Tuesday, October 18, 2016

My First Visit to MCIL

MCIL is a unique environment with great people


By Douglass Hall
My name is Douglass Hall and I am going into my tenth year of being diagnosed as legally blind. At age 60, needless to say the last ten years has been nothing short of a real game changer. I was forced to leave a job and profession that I truly loved – Information Technology.

For my first eighteen months I wandered aimlessly stuck between denial and anger with the world. By happenstance I was at the Southern College of Optometry for an eye examination and was told about an agency located nearby that offered braille training. I decided why not go and check them out since I was already in the neighborhood.

My first visit was very memorable and continues to be one of my laughable moments since I started this journey. I entered the Memphis Center for Independent Living and a gentleman was sitting behind the front reception desk. I must have been standing there right in front of him for a good 45 seconds. He did not acknowledge me, yet answered the phone several times with me standing there in front of him. 

Underneath my breath I mused “what in the heck kind of organization is this? Was this the kind of service and respect I was going to face from here on out?”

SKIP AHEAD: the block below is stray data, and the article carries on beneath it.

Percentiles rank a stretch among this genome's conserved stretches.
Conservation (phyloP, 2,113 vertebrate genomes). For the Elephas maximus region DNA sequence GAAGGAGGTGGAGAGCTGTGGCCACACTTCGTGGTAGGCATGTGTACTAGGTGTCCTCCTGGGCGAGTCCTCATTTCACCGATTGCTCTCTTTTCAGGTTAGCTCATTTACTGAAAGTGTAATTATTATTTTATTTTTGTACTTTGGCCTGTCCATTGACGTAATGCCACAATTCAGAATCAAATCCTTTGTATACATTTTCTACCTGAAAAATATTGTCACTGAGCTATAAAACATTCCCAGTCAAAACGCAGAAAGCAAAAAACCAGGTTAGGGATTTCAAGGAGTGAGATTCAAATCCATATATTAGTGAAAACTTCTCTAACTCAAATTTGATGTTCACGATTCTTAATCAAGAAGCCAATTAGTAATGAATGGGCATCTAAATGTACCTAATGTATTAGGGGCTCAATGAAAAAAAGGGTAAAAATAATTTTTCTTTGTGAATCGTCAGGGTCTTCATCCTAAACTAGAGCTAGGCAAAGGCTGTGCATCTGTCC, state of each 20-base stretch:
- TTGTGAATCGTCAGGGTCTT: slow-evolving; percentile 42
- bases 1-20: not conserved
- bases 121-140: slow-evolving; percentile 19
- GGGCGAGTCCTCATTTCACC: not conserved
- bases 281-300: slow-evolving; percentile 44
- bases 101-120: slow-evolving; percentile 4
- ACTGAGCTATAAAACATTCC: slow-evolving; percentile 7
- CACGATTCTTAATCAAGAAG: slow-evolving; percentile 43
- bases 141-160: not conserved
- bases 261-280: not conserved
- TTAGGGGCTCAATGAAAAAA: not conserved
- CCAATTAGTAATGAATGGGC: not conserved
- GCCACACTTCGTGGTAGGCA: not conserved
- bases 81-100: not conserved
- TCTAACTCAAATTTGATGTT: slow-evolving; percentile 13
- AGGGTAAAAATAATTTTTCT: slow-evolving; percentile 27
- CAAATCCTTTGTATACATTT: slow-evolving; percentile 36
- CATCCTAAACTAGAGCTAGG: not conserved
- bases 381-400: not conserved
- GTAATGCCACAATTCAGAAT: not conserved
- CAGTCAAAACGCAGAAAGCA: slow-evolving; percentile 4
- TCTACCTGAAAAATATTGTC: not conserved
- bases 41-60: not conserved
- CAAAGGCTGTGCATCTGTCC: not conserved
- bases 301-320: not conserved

Just as I was getting ready to let go with the massive attitude, someone else came in and the gentleman behind the desk asked: ”Can I help you?” Looking him directly in the face it became immediately obvious that he was responding to the sound of the automatic door opening. Boy, did I ever feel stupid, I then realized he was blind and could not see me.

Also, in that very same visit I had the opportunity to meet a very special person named Christina, an Independent Living Specialist.  I was impressed with her sense of personal connection. She was very friendly and helpful. Not by words, but example she has inspired me to re-think my attitude about what it means to live with blindness. She is an ocean of information, always willing to share her knowledge with others, and give the best example of what it means to be an advocate. 
Thanks to her and many others I have been able to start my own assistive technology training company with the dream of hiring as many blind persons as possible.